Legal advocacy organization says Lauderdale County Confederate monument lawsuit carries no legal weight

Racial Justice Movement
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FLORENCE, Ala. — It’s been nearly two months since Florence Mayor Steve Holt made the announcement that the city council would look toward relocating the Lauderdale County Confederate monument to the city cemetery.

The announcement came after the United Daughters of the Confederacy sent a letter to the Lauderdale County Commission stating that the statue was given to the city in the early 1900s.

That news did not sit well with three individuals in Lauderdale County. Ralph Long, Ray Styles, and Angela Laughlin filed a complaint in circuit court against the City of Florence, the Florence City Council, Mayor Steve Holt, the Lauderdale County Commission, and the Alabama Division of the United Daughters of the Confederacy along with its president, Suzanna Rawlins. The three are calling for an injunction to preserve the monument’s current location.

The City of Florence won’t comment on the case while it’s still active. Project Say Something Founder Camille Bennett said that’s not a reason to ignore the monument’s controversial past.

“We’re really confused about why our city is using it as a reason not to address issues like the moral issue of the Confederate monument and the dedication speech and all the things we’re asking them to do,” Bennett said. “It seems like another game of hot potato.”

The Southern Poverty Law Center said the lawsuit should not be considered an obstacle to relocate the monument. The center said the plaintiffs lack standing to bring the lawsuit and have failed to allege any valid claims. They urge the defendants not to let a frivolous lawsuit further hinder the area’s march toward justice. Scott McCoy, interim deputy legal director of the LGBTQ Rights and Special Litigation project for the SPLC released the following statement.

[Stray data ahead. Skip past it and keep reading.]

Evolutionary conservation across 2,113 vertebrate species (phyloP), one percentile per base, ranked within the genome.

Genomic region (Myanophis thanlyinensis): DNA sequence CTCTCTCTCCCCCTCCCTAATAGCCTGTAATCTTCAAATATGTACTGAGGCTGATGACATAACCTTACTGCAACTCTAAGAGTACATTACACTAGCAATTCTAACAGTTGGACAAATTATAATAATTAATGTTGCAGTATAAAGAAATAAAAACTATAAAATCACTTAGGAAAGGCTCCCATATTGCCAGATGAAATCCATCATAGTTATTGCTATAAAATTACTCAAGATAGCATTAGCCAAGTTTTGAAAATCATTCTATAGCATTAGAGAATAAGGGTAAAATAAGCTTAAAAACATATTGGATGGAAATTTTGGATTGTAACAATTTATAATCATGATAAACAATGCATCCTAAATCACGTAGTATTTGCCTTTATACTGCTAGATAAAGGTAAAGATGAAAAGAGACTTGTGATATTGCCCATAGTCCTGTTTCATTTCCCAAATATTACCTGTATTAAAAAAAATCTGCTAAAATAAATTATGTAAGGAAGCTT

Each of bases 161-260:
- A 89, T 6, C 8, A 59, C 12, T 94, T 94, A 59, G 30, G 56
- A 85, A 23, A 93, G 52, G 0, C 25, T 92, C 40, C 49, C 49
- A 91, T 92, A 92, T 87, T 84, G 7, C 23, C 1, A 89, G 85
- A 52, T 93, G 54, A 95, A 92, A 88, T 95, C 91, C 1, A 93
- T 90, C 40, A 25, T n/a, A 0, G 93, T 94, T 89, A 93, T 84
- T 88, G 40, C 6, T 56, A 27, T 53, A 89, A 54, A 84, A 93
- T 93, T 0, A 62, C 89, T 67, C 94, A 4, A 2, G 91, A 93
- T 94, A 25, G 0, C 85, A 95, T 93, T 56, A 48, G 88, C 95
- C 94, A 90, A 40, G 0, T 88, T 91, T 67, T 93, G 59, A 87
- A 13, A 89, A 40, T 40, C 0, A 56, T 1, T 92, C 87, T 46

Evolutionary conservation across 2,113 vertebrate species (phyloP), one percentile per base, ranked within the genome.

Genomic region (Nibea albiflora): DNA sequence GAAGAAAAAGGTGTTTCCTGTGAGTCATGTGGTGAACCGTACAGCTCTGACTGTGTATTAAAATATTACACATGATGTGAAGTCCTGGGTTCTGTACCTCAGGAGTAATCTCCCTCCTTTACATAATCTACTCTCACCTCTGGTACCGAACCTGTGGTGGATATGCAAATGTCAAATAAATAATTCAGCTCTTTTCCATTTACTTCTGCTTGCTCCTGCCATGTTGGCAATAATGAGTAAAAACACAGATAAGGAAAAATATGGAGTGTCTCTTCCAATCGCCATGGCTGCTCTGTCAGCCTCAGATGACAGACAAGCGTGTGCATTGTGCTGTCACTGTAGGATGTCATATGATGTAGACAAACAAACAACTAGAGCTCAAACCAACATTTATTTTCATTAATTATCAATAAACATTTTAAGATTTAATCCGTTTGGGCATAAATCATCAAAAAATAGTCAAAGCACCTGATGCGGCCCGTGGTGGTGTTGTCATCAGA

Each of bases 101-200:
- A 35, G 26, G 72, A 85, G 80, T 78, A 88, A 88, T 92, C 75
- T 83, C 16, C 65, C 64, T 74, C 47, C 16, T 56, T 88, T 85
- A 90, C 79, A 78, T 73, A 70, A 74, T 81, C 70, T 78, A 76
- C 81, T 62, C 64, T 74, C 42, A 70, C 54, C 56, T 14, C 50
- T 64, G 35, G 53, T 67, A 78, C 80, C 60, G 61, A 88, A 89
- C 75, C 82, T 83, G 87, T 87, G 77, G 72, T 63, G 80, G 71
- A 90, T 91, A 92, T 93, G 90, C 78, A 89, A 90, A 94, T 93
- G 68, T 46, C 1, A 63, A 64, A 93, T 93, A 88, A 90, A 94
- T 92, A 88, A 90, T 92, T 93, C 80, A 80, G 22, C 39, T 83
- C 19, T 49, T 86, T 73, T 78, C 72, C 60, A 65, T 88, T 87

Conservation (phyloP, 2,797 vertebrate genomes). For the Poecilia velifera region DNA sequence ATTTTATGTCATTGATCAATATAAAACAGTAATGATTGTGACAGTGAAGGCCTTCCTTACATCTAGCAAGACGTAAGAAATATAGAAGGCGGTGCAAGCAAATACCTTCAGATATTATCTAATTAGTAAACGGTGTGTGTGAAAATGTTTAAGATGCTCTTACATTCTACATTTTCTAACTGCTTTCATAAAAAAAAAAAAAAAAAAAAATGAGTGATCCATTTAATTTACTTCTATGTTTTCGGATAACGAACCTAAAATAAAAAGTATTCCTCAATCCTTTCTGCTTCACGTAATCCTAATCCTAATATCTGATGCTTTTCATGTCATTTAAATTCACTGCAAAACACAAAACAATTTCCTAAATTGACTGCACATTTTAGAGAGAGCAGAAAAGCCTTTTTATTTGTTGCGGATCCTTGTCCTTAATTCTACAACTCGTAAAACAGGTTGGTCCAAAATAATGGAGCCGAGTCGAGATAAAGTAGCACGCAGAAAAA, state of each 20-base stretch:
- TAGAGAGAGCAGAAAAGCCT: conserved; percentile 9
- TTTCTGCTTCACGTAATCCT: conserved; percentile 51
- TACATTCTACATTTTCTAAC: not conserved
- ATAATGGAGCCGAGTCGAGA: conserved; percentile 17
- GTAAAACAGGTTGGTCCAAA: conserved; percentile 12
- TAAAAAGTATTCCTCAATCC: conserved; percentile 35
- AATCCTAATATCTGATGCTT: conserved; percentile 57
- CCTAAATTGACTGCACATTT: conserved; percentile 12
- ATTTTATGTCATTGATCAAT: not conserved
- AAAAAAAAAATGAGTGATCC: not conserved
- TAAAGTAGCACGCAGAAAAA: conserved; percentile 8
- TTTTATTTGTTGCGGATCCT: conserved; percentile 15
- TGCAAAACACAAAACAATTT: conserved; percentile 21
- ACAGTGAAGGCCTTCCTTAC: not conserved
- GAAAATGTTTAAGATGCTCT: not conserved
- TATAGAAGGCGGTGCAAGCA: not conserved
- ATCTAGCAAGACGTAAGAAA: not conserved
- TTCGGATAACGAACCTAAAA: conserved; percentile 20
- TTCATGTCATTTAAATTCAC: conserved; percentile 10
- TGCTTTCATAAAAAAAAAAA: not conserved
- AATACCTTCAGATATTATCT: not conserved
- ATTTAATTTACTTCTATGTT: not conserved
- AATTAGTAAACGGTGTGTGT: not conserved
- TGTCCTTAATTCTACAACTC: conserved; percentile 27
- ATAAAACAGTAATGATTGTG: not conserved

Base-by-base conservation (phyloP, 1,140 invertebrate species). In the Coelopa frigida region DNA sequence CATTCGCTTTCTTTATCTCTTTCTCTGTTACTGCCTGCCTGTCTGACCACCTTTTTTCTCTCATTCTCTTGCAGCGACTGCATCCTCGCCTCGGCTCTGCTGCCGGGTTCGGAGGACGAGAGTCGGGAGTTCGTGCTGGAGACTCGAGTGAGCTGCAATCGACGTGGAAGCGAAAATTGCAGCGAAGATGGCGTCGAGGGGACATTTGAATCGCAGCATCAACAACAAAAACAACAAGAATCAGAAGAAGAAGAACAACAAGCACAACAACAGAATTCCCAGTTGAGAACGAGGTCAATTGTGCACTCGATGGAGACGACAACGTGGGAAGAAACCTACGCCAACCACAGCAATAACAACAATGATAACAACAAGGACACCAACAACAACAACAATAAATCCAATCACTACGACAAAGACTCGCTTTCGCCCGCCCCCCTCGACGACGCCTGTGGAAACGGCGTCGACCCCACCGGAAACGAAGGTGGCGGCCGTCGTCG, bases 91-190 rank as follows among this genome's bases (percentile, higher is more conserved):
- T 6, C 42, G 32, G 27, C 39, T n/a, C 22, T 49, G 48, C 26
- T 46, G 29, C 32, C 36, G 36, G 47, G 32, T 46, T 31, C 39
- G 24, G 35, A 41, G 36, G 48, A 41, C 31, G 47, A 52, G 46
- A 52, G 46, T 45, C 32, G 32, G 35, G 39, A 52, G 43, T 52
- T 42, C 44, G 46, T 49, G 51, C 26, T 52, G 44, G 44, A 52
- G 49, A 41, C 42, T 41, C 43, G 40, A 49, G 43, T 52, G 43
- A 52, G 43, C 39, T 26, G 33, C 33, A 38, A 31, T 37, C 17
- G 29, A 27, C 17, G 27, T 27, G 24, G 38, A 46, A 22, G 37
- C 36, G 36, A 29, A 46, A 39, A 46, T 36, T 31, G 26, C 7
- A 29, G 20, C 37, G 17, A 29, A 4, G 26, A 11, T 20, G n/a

“The lawsuit filed to prevent the removal and relocation of the Confederate monument in front of the Lauderdale County Courthouse should not be considered an obstacle to relocating the memorial. Yet, despite that a court is likely to throw the case out of court because the plaintiffs lack standing to bring the lawsuit and have failed to allege any valid claims, the lawsuit is nonetheless being used disingenuously as a straw man and an excuse to delay community efforts to relocate a monument dedicated to the myth of white supremacy and the Lost Cause. We were pleased to see that some of the defendants have filed a motion to dismiss and agree with their arguments. We urge them not to let a frivolous lawsuit further hinder this vibrant area’s march toward justice.”

On August 18, the Lauderdale County Commission filed a motion to have the case dismissed.

Mayor Holt wouldn’t comment on the case but did say even if there wasn’t a lawsuit, to relocate the monument, the city would still need the county commission to adopt a resolution allowing them on the property to do so.

See the full complaint below:

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